The title of the new The All-American Rejects full-length is a bit ironic: the foursome, led by hollow-cheeked beauty Tyson Ritter, are not kids. If anything, “Kids in the Street” proves the band’s maturity.
Ritter no longer sings sassiness such as “When the World Comes Down’s” “Gives You Hell,” but instead croons with a ripeness unheard in previous albums (vulgar language included).
The result is a powerfully moving set of tracks, each with its own quirkiness that only the Rejects can pull off, and all representing a pure form of rock that has mostly disappeared in today’s dubstep and pop world.
The album is dripping with the group’s unique flavor, which is most apparent on tracks “Beekeeper’s Daughter,” “Kids in the Street” and “Someday’s Gone.”
Others, such as “Bleed Into Your Mind,” are more experimental, but still as enjoyable. Ultimately, “Kids” proves itself worthy of the more than three-year wait.
Adestria’s latest full-length album is an energetic punk / heavy metal / pop blend that seems to be the latest thing in today’s music world.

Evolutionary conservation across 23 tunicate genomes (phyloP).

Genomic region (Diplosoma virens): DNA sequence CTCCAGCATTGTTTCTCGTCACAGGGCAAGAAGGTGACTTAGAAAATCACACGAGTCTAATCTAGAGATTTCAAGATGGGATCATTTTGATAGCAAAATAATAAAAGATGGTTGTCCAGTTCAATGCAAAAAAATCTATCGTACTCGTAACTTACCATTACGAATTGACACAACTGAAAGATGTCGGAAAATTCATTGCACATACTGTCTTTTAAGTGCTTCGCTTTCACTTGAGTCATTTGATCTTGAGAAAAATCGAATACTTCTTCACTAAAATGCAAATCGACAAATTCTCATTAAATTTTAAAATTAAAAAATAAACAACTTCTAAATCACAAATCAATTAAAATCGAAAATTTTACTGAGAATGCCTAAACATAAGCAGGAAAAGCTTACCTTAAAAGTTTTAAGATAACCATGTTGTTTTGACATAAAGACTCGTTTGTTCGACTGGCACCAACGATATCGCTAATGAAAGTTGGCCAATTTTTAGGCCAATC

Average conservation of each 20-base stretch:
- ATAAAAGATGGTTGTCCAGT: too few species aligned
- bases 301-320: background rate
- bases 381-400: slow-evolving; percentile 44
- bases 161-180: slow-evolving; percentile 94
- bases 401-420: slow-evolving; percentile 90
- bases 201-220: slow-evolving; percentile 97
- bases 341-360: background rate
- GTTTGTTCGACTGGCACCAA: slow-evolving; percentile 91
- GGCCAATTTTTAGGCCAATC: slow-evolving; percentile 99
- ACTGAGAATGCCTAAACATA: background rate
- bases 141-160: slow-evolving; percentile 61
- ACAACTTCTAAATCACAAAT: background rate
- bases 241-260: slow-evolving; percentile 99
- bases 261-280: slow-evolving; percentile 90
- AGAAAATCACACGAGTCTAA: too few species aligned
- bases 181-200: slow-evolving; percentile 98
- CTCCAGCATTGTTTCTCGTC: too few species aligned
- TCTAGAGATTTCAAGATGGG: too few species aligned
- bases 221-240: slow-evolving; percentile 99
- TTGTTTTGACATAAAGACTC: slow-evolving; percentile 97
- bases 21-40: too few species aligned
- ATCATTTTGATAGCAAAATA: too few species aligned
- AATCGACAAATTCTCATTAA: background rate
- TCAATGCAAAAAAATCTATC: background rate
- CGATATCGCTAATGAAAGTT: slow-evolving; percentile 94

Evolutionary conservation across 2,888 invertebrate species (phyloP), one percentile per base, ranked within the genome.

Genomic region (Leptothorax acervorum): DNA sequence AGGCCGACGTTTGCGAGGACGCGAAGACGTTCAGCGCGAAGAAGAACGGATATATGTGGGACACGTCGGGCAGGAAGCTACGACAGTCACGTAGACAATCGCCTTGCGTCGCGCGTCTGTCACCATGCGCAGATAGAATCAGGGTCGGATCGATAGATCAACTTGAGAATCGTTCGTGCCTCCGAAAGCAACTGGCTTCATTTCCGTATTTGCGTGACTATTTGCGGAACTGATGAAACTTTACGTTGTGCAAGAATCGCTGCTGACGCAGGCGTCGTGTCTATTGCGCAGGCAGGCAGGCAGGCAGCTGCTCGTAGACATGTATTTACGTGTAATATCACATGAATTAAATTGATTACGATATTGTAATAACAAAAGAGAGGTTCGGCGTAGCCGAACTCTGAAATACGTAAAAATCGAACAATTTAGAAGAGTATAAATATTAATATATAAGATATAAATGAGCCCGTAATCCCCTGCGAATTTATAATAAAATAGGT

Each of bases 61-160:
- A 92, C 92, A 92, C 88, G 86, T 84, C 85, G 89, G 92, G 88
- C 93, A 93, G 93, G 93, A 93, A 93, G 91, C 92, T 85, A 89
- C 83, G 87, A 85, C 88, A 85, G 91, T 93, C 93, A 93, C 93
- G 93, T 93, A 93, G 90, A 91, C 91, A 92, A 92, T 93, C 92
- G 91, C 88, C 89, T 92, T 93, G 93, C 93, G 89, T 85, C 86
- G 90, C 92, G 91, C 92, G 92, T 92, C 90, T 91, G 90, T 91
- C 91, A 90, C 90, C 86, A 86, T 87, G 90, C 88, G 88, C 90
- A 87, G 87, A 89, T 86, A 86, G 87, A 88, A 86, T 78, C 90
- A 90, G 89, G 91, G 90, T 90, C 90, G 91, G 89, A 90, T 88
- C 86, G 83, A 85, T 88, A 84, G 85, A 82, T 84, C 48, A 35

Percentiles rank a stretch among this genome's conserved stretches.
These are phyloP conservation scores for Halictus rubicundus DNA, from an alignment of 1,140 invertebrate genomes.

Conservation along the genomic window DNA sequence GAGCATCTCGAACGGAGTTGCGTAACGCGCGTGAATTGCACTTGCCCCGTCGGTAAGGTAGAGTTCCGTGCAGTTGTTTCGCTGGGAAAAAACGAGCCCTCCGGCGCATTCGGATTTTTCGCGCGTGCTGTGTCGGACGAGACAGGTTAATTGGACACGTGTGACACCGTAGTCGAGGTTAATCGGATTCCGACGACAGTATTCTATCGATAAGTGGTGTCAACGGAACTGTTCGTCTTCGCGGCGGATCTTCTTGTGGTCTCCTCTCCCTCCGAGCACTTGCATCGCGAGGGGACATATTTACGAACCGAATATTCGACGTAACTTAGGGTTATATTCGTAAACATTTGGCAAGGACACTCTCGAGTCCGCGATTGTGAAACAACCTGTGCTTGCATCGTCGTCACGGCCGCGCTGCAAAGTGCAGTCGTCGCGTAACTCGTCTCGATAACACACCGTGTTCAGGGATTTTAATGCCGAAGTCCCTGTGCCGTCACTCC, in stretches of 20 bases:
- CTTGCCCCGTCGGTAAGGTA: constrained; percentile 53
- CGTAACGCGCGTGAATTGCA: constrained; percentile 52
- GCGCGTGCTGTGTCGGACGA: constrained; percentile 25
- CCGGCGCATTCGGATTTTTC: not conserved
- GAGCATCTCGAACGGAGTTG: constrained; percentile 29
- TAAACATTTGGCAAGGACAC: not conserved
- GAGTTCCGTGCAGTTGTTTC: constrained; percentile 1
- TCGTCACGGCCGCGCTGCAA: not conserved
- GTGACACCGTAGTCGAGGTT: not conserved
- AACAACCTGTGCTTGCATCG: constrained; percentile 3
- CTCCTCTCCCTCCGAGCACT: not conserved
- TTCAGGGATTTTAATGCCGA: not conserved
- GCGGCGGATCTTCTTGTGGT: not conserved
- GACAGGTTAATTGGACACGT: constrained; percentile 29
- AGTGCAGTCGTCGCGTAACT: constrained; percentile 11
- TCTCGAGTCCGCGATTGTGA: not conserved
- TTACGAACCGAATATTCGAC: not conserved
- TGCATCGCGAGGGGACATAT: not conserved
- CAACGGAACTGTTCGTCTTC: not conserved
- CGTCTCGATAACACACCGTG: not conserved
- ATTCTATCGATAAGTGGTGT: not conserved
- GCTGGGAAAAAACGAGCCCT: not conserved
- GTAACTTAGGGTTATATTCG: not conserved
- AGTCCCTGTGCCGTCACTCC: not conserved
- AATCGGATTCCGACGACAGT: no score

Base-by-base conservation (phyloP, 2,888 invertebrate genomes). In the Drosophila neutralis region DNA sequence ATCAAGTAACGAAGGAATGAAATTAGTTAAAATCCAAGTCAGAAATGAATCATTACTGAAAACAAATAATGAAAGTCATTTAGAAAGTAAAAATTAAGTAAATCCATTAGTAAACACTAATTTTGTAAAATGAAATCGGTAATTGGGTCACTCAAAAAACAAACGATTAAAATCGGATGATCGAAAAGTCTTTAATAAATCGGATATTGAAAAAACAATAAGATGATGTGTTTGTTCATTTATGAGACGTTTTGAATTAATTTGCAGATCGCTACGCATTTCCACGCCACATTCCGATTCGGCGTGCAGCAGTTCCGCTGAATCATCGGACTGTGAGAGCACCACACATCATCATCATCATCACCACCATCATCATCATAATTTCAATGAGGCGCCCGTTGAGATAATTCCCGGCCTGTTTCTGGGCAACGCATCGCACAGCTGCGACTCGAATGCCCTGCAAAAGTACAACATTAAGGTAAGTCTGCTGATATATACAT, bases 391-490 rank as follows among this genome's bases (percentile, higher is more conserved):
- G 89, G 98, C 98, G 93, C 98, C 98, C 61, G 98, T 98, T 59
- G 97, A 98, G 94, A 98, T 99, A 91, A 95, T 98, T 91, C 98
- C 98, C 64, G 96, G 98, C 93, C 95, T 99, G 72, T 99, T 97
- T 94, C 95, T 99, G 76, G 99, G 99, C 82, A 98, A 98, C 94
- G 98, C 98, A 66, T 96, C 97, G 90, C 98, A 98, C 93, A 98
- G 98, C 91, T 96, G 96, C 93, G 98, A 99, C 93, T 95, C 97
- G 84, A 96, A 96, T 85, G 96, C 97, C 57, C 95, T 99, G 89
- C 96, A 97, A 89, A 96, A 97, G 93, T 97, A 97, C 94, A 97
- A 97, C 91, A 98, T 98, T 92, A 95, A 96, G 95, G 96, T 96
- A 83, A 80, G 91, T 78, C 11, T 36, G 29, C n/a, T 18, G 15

But don’t let that be deterring — “Chapters” rises above the crowd with musical precision and frontman Matt Anderson’s vocals stand on par with other screamo bands such as The Devil Wears Prada and August Burns Red. This is a feat, considering the oldest member of the San Diego sextet is merely 21.
Meanwhile, the fullness in melody supporting the lyrics gives the album momentum with an edge. Every song, save for the piano ballad “More Than You Know,” is an instant catalyst for a mosh pit.
The band also gets a fair share of help from members of The World Alive, Vanna and In Fear and Faith, which each contribute to a song. The record is fierce and enjoyable, and for a young band beginning to emerge onto the scene, that’s not a bad way to go.